New Programs to Address Nitrates and Ensure Safe Drinking Water: What Does CV-Salts Mean to the Sacramento Valley

Tuesday, Apr 28th, 2020

As part of the State of California’s efforts to ensure safe drinking water, the Central Valley Regional Water Quality Control Board will begin to implement the CV-SALTS program this summer by sending Notices to Comply (Notices) to various dischargers in parts of the San Joaquin Valley, including owners and operators of irrigated crop land, dairies, ranchers, poultry producers, food processors, wineries and municipalities in the Kaweah, Turlock, Chowchilla, Tule, Modesto and Kings sub-basins (shown in red on map). The Notices will require Nitrate Control Programs as part of the recently adopted CV-SALTS program to address historical nitrate problems through either 1) an individual permit or 2) by joining a Management Zone. To better understand this new program, we recommend reading the new Nitrate Management Control Program Pamphlet and the CV-SALTS website.

With respect to the Sacramento Valley, we expect similar Notices from the Regional Board starting in late 2022 (through late 2024) for Priority 2 Groundwater Basins, which includes parts of Yolo County. Growers throughout the Sacramento Valley are already preparing nitrate management plans as part of the Irrigated Lands Regulatory Program. In high vulnerability areas, these plans are aggregated and submitted as a summary to the Regional Board. The CV-SALTS program is now adding another layer of scrutiny to areas with known nitrates in groundwater, as shown in the map below.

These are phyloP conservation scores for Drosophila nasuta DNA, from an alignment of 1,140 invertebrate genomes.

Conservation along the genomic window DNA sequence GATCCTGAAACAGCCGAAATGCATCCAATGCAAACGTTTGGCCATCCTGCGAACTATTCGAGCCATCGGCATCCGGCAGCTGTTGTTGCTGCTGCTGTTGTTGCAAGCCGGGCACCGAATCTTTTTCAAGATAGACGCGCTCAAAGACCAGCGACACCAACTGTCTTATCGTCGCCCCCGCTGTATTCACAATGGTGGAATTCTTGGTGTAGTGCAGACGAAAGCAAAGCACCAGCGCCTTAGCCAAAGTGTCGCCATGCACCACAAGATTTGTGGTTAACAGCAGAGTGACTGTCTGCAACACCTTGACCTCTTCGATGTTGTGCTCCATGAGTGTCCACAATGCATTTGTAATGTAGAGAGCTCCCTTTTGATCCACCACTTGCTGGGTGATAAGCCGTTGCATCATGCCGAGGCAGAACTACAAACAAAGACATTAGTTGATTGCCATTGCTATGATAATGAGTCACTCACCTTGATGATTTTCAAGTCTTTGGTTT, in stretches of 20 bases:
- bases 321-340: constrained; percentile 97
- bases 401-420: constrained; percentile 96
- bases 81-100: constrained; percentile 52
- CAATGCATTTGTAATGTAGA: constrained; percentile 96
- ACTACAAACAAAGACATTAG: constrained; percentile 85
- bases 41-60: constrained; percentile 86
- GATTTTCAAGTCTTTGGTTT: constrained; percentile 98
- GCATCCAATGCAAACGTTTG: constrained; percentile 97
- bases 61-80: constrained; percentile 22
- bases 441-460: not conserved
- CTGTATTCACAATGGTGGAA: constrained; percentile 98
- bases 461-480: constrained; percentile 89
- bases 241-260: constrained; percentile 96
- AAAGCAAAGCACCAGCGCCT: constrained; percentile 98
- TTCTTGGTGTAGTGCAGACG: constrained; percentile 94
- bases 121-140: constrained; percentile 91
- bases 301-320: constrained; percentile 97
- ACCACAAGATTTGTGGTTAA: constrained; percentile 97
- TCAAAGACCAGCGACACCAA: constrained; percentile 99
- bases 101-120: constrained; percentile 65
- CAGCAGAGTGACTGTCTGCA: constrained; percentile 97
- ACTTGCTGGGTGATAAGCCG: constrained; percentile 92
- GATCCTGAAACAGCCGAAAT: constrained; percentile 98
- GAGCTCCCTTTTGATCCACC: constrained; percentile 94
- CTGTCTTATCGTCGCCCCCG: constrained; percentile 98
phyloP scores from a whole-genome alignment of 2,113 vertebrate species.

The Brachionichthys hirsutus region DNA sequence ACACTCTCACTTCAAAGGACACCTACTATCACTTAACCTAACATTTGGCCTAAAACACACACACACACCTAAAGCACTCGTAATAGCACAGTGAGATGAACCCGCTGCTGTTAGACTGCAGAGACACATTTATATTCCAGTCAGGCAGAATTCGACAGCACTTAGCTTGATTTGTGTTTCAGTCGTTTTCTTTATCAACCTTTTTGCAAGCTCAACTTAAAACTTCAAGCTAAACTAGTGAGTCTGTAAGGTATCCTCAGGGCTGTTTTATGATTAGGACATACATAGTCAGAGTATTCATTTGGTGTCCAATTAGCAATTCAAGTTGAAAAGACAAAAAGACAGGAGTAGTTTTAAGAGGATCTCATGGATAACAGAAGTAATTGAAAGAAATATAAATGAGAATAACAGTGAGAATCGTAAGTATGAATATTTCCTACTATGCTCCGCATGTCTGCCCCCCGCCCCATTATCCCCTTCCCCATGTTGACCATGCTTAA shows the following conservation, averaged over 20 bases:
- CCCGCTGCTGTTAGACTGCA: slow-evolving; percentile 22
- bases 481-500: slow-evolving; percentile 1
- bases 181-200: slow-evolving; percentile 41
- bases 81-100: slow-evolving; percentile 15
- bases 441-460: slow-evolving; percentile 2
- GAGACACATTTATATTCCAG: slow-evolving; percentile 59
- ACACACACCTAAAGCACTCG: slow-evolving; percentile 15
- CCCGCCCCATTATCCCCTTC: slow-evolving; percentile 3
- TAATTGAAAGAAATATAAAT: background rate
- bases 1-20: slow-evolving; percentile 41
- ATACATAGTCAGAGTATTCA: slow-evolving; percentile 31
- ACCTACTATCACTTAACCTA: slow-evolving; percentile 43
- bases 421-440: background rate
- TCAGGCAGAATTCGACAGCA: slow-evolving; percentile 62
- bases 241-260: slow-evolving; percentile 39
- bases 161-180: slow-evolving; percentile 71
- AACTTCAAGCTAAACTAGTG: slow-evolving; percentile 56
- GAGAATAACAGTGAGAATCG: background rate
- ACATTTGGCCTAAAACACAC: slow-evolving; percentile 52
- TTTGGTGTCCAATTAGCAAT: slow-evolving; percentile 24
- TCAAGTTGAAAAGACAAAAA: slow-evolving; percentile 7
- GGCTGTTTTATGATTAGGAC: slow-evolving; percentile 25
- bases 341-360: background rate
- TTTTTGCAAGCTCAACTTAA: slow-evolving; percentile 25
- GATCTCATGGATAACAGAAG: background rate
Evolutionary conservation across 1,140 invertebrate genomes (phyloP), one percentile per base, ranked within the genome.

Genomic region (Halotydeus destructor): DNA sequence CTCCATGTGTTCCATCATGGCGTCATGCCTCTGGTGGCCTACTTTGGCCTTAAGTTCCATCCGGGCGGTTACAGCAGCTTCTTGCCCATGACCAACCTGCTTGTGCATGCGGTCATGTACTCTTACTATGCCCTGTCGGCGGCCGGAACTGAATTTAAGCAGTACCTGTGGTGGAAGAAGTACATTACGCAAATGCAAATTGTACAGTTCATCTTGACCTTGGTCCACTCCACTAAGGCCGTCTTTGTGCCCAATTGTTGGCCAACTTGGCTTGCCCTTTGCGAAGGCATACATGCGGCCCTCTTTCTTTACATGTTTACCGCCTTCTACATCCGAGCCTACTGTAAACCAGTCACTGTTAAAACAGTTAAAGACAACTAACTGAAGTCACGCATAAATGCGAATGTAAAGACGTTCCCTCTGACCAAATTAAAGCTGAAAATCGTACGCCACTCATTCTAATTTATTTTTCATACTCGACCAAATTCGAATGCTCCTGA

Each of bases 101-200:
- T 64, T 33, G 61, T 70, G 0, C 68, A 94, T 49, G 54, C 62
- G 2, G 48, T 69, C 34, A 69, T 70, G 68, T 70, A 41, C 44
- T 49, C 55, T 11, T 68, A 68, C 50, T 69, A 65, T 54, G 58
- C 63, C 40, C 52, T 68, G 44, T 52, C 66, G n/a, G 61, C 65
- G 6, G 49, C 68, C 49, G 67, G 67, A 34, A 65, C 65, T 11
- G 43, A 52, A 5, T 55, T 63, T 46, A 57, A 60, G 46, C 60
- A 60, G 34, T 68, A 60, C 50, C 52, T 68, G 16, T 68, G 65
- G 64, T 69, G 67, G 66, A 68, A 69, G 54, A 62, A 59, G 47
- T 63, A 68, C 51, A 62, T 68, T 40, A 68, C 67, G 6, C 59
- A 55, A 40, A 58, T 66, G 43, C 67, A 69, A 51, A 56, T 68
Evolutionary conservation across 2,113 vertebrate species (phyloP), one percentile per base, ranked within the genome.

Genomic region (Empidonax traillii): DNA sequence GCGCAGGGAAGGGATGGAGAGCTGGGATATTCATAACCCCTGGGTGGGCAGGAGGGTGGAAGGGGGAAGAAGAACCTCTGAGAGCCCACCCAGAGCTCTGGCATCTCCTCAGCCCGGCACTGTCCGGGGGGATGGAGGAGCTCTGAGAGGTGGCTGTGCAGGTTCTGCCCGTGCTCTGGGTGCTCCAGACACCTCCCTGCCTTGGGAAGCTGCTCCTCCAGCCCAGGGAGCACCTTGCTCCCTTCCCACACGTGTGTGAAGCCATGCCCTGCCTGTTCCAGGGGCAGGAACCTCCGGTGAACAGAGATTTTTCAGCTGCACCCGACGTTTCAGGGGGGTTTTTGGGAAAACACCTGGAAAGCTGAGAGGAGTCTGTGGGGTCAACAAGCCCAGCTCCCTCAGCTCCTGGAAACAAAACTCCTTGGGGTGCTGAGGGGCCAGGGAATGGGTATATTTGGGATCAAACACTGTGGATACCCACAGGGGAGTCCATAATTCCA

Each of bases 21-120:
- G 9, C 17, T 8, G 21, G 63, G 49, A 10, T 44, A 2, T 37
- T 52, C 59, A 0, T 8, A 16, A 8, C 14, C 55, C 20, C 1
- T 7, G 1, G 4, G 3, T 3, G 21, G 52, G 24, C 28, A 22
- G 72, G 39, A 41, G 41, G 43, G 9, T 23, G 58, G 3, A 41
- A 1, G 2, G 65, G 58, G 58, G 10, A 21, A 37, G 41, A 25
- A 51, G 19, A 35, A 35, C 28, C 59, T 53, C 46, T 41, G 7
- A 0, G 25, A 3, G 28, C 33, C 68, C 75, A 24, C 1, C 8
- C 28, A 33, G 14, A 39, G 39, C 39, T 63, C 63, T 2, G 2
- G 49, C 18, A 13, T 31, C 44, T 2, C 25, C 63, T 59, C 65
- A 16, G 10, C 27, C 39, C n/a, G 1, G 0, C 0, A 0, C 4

Figure 4 – 5. Prioritized DWR Bulletin 118 Groundwater Basins/Subbasins, Central Valley-Wide Salt and Nitrate Control Program, May 31, 2018.

In Yolo County, there has been a concerted effort with respect to nitrates. The Woodland-Davis Clean Water Agency is now providing cities with surface water from the Sacramento River, while the rural leaders are working to address nitrate issues, including the establishment of a Management Zone and how to best comply with CV-SALTS requirements. There are also significant efforts within California agriculture to better understand nitrate management and how to reduce the leaching of nitrates to valuable groundwater resources.

The NCWA Board of Directors in its specific actions to implement the 2020 priorities will continue work to ensure access to safe drinking water. One action will be to convene meetings of the North State Drinking Water Solutions Network as a forum for interested parties to share information and coordinate efforts to ensure access to safe drinking water for all communities in the Sacramento River Basin. Areas of focus will include opportunities created by the State Water Board’s new Safe and Affordable Funding for Equity and Resilience (SAFER) program and the Safe and Affordable Drinking Water Fund created by SB 200 (2019). The establishment of this fund represented a significant milestone in continued progress toward realizing safe, clean, affordable and accessible drinking water under the “human right to water” through the creation of a $130 million annual funding source to assist in these efforts. NCWA will also advance comprehensive approaches to improve and protect multiple benefits of water through the work of the Sacramento Valley Water Quality Coalition working in partnership with the California Rice Commission.

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